The answer to your question can be found in chapter V, titled "Hester at Her Needle".
Hester Prynne certainly could have avoided a lot of problems by simply leaving the village. However, as Hawthorne writes:
Her sin, her ignominy, were the roots which she had struck into the soil.
What these words entail is that her actions, and the consequences of them, have changed Hester so tremendously that she basically was reborn again into another woman. Although this woman has less than an ideal life, it is life nevertheless and Hester felt a moral responsibility to embrace it and live with it. Therefore, that first reason can be attributed to moral responsibility to abide by whatever comes her way.
The second reason is Dimmesdale.
another feeling kept her within the scene [...] one with whom she deemed herself connected in a union, that, unrecognized on earth, would bring them together before the bar of final judgment...
Even after the humiliation, the loneliness, and the terrible treatment that Hester has endured from the villagers and the aldermen alike, the fact remains that Hester not only feels love for Dimmesdale, but also a spiritual connection that keeps her bound to him. It is almost unbelievable to the modern reader that Hester would harbor any love inside of her for the man that has left her to suffer in silence for actions committed by the two of them. Moreover, that this man is faking his righteousness and still acts like a man of God makes her connection to him all the more awkward. However, those are exactly the reasons why Hester decides to continue a sad life in the village facing society head on.
There are two reasons that Hawthorne gives for Hester's decision to remain in Boston: 1.) This was the "spot where some great and marked event" gave "color" to her "lifetime." The most significant events in her life occurred in Boston, and, as Hawthorne says, "The chain that bound her here was of iron links." 2.) In Boston, her lover and father to Pearl remained. Bound to him by what she considered to be an unbreakable union, Hester could not leave him.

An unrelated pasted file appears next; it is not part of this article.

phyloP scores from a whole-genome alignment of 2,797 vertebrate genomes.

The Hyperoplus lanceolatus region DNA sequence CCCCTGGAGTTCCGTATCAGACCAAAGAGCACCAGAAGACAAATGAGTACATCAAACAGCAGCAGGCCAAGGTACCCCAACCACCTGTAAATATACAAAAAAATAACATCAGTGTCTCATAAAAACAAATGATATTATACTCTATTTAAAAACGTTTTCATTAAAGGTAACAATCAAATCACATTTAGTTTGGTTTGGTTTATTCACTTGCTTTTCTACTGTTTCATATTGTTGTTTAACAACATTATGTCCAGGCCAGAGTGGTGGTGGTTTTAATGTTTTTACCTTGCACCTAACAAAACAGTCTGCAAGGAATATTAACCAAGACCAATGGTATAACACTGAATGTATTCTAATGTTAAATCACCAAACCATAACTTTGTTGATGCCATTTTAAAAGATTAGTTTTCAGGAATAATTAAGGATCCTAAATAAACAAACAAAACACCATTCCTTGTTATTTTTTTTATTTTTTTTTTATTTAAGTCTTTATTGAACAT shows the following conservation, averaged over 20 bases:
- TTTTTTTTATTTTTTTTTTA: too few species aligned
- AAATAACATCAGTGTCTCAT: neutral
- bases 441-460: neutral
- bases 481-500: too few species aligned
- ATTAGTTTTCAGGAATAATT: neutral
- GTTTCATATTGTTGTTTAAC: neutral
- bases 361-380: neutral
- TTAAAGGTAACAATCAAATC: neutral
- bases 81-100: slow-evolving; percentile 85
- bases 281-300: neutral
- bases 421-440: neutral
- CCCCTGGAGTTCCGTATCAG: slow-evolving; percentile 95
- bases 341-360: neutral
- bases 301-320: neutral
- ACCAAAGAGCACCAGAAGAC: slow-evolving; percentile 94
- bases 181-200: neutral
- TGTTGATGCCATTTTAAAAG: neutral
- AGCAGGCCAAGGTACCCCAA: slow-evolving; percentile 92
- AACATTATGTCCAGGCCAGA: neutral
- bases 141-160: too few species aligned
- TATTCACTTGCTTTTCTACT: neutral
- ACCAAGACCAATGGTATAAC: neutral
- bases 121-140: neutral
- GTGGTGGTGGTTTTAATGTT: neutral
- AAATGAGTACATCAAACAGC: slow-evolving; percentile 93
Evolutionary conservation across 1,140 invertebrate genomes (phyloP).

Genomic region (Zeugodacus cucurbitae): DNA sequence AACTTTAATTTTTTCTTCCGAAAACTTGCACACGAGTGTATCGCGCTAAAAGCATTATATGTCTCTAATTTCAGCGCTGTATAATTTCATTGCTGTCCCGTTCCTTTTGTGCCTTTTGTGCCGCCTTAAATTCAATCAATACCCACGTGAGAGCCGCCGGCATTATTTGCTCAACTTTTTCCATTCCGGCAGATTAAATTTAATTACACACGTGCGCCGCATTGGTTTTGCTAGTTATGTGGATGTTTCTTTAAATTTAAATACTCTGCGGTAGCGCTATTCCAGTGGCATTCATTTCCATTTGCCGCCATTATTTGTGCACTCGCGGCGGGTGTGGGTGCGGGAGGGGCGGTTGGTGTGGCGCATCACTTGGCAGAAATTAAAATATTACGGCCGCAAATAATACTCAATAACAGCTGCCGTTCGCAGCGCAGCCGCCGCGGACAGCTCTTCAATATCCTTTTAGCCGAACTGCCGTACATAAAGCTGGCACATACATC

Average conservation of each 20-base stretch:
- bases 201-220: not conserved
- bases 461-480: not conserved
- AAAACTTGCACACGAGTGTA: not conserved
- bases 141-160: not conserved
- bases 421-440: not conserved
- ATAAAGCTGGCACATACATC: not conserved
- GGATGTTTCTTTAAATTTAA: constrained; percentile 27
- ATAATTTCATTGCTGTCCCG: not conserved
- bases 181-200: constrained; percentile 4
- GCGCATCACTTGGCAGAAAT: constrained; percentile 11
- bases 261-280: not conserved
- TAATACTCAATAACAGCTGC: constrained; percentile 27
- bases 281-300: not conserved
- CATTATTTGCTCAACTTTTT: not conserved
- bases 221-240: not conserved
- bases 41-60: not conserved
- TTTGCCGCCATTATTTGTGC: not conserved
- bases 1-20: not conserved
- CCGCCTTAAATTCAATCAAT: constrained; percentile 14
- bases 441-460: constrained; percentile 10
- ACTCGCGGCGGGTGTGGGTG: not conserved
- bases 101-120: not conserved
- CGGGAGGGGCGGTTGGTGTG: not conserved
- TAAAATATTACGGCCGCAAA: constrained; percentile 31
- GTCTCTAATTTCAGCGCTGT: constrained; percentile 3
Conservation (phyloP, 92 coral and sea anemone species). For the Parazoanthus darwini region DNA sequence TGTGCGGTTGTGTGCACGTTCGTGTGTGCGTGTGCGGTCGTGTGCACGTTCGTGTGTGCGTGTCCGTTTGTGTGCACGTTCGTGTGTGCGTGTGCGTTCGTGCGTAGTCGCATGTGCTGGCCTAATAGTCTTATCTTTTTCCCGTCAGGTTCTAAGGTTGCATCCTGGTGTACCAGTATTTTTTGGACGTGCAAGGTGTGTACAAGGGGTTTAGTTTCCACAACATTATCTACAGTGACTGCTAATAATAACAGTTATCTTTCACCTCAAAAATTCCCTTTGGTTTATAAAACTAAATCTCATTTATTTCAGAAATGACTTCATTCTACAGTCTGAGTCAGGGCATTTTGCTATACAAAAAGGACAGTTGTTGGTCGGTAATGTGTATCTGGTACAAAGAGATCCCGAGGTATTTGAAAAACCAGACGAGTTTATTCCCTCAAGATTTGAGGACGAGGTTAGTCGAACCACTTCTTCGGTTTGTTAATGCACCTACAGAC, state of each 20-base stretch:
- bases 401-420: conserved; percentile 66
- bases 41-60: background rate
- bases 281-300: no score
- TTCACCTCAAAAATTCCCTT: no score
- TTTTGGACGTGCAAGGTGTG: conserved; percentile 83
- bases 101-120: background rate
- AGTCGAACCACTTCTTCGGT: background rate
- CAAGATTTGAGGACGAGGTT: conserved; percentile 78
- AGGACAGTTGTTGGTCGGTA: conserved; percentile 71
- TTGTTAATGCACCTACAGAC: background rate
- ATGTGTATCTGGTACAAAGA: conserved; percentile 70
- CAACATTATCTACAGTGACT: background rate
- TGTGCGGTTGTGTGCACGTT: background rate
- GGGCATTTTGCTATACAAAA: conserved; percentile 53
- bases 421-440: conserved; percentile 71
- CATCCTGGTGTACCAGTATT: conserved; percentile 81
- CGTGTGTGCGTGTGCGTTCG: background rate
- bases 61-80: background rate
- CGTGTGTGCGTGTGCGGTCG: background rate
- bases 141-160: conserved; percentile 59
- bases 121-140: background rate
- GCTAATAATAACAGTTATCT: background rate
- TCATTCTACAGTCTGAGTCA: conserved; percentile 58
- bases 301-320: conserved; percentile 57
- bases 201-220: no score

Hester says that she must work out her penance in Boston since it was the place where she had sinned. Hawthorne says her reason is a "half-truth" because her desire to remain close to Dimmesdale was foremost in her mind.
For one, she has nowhere else to go. Two, she believes that running would only convince the people further of her guilt, which she does not believe.
Later in the novel, her "A" comes to mean more than "adultery"; she proves herself an "able" and productive member of the colony; an "asset" rather than an embarrassment.
It is true that Hester will not leave the colony because she loves her fellow sinner, Pearl's father. Furthermore, his gaze seems to provide her with the only relief she can ever feel. The narrator says that she sometimes "felt an eye -- a human eye -- upon the ignominious brand, that seemed to give a momentary relief, as if half of her agony were shared." Thus, Hester's only opportunity to experience any relief from the shame of the scarlet letter is when her co-sinner looks upon it.
Moreover, Boston "had been the scene of her guilt, and here should be the scene of her earthly punishment; and so, perchance, the torture of her daily shame would at length purge her soul, and work out another purity than that which she had lost; more saint-like, because the result of martyrdom." Hester seems to accept the Puritans' idea that she has committed a sin for which she must atone. She feels that she ought to remain in Boston and endure the punishment that is designed to offer her a chance to repent of her sin; if she were to leave, it would be as though she is escaping this opportunity. Furthermore, the fact that she chooses to stay, instead of running away, she hopes, will carry her a long way to achieving such atonement.